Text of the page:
The soldier of the First World War initially went into action with no personal protection at all. For headgear they were issued only with caps, kepis or, at best, a leather helmet like the famous Pickelhaube. But the effect that artillery had – specifically its ability to produce fragments and shrapnel – would soon change this.
Playlist - World War One
Edward Synnott O’Reilly (1880-1946), universally called “Tex” by those who knew him, would enjoy a career that not just saw him fight as a soldier and mercenary but also work as a journalist, teacher, script writer and movie star.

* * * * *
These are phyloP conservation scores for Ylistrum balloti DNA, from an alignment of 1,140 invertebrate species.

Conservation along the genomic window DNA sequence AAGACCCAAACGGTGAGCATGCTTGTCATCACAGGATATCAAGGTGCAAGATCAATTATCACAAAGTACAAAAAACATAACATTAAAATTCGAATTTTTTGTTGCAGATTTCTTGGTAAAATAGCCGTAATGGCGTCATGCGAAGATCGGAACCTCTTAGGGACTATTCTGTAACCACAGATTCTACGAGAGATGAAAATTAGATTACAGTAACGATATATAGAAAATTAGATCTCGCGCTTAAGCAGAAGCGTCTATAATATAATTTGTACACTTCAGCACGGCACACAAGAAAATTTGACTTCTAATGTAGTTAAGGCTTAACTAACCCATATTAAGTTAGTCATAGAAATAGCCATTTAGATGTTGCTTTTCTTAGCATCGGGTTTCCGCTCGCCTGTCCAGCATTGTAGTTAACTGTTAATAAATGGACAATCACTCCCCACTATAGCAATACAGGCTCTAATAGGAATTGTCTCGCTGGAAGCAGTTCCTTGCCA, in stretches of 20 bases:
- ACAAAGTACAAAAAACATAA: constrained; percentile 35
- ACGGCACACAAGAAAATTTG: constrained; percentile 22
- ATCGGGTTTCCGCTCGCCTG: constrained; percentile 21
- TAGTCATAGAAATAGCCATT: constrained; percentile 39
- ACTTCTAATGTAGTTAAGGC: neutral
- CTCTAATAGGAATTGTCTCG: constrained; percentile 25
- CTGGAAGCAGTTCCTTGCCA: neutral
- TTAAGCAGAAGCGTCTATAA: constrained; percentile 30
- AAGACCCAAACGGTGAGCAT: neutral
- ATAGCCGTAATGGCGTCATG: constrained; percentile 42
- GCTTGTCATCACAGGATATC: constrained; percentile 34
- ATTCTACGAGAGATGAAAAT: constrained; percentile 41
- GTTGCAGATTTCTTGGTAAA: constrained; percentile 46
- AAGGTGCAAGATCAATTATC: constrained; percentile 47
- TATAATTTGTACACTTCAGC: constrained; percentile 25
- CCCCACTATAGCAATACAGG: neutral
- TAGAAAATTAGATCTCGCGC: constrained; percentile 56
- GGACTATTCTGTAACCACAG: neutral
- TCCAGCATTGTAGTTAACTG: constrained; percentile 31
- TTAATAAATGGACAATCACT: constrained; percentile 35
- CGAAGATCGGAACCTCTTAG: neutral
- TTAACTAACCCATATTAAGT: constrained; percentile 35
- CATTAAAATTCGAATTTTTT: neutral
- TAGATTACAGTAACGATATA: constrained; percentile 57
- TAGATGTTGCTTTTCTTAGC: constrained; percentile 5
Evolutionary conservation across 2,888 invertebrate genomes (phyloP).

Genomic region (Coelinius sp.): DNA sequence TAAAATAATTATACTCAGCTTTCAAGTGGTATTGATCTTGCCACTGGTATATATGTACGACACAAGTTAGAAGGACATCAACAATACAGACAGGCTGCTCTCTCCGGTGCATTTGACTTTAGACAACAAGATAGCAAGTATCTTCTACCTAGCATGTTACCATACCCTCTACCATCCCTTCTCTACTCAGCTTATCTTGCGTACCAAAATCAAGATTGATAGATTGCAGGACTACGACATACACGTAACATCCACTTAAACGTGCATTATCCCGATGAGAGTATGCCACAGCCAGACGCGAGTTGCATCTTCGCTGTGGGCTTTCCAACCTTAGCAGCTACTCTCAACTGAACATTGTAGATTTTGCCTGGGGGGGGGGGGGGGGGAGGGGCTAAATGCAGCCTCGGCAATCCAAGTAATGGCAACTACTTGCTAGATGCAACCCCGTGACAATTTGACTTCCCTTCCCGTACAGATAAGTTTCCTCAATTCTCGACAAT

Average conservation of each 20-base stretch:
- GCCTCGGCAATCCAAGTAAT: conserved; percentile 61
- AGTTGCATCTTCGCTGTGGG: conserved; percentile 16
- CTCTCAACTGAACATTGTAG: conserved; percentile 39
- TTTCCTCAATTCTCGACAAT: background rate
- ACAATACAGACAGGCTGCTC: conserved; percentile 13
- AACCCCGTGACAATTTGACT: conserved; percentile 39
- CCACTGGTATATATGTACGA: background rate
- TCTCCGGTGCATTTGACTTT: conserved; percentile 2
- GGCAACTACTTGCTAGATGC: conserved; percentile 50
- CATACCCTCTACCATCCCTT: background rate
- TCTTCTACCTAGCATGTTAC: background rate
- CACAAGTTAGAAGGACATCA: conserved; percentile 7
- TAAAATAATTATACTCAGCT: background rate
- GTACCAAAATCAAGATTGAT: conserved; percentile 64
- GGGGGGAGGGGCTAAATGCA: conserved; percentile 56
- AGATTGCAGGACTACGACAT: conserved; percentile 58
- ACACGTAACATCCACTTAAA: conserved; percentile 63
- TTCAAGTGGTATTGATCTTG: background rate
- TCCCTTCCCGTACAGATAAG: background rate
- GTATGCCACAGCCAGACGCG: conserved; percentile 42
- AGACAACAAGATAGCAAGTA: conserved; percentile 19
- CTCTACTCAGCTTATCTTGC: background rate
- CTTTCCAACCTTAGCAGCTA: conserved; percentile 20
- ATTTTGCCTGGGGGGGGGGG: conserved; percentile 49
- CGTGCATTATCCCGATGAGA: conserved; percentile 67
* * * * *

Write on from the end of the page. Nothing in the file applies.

Charles Michael Sweeny (1882-1963) is describable as the soldier-of-fortune but it would probably be fairer to call him a soldier-of-conscience. Sweeny played a role in many of the major conflicts that occurred in the first half of the twentieth century where his natural aptitude for soldiering saw him rise from the ranks of rebel and private soldier to various command positions in armies around the world.